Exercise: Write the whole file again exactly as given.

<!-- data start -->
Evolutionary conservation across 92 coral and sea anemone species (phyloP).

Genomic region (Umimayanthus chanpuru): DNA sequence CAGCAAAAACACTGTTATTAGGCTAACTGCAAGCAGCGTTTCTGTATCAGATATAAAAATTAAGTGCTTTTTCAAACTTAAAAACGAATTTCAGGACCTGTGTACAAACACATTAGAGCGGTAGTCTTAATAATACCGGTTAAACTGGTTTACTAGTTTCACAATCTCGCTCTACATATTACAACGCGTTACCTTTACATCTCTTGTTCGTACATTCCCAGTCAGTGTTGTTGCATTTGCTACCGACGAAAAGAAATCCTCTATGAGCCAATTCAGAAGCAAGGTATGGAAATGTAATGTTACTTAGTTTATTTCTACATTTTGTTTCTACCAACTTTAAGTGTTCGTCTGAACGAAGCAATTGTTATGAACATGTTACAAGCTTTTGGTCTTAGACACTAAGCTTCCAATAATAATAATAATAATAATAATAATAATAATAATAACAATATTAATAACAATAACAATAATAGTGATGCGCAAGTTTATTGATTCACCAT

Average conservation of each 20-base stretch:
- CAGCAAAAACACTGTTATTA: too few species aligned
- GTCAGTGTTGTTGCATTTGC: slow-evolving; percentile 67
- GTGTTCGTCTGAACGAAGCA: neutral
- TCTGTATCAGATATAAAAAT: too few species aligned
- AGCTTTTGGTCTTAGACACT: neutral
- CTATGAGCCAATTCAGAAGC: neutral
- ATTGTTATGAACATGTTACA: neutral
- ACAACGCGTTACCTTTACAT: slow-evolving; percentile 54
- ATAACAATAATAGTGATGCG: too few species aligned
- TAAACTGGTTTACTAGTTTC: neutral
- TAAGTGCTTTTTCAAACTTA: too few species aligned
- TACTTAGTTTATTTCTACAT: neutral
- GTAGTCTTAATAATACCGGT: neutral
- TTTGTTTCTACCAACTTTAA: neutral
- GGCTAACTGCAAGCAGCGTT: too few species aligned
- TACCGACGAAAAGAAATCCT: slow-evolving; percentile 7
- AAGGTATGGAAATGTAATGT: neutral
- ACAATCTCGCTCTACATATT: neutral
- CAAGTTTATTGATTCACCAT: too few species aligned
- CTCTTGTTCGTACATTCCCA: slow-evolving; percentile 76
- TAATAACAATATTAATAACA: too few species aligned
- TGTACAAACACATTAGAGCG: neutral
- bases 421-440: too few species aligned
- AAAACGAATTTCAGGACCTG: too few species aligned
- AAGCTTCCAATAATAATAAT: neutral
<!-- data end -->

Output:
Evolutionary conservation across 92 coral and sea anemone species (phyloP).

Genomic region (Umimayanthus chanpuru): DNA sequence CAGCAAAAACACTGTTATTAGGCTAACTGCAAGCAGCGTTTCTGTATCAGATATAAAAATTAAGTGCTTTTTCAAACTTAAAAACGAATTTCAGGACCTGTGTACAAACACATTAGAGCGGTAGTCTTAATAATACCGGTTAAACTGGTTTACTAGTTTCACAATCTCGCTCTACATATTACAACGCGTTACCTTTACATCTCTTGTTCGTACATTCCCAGTCAGTGTTGTTGCATTTGCTACCGACGAAAAGAAATCCTCTATGAGCCAATTCAGAAGCAAGGTATGGAAATGTAATGTTACTTAGTTTATTTCTACATTTTGTTTCTACCAACTTTAAGTGTTCGTCTGAACGAAGCAATTGTTATGAACATGTTACAAGCTTTTGGTCTTAGACACTAAGCTTCCAATAATAATAATAATAATAATAATAATAATAATAATAACAATATTAATAACAATAACAATAATAGTGATGCGCAAGTTTATTGATTCACCAT

Average conservation of each 20-base stretch:
- CAGCAAAAACACTGTTATTA: too few species aligned
- GTCAGTGTTGTTGCATTTGC: slow-evolving; percentile 67
- GTGTTCGTCTGAACGAAGCA: neutral
- TCTGTATCAGATATAAAAAT: too few species aligned
- AGCTTTTGGTCTTAGACACT: neutral
- CTATGAGCCAATTCAGAAGC: neutral
- ATTGTTATGAACATGTTACA: neutral
- ACAACGCGTTACCTTTACAT: slow-evolving; percentile 54
- ATAACAATAATAGTGATGCG: too few species aligned
- TAAACTGGTTTACTAGTTTC: neutral
- TAAGTGCTTTTTCAAACTTA: too few species aligned
- TACTTAGTTTATTTCTACAT: neutral
- GTAGTCTTAATAATACCGGT: neutral
- TTTGTTTCTACCAACTTTAA: neutral
- GGCTAACTGCAAGCAGCGTT: too few species aligned
- TACCGACGAAAAGAAATCCT: slow-evolving; percentile 7
- AAGGTATGGAAATGTAATGT: neutral
- ACAATCTCGCTCTACATATT: neutral
- CAAGTTTATTGATTCACCAT: too few species aligned
- CTCTTGTTCGTACATTCCCA: slow-evolving; percentile 76
- TAATAACAATATTAATAACA: too few species aligned
- TGTACAAACACATTAGAGCG: neutral
- bases 421-440: too few species aligned
- AAAACGAATTTCAGGACCTG: too few species aligned
- AAGCTTCCAATAATAATAAT: neutral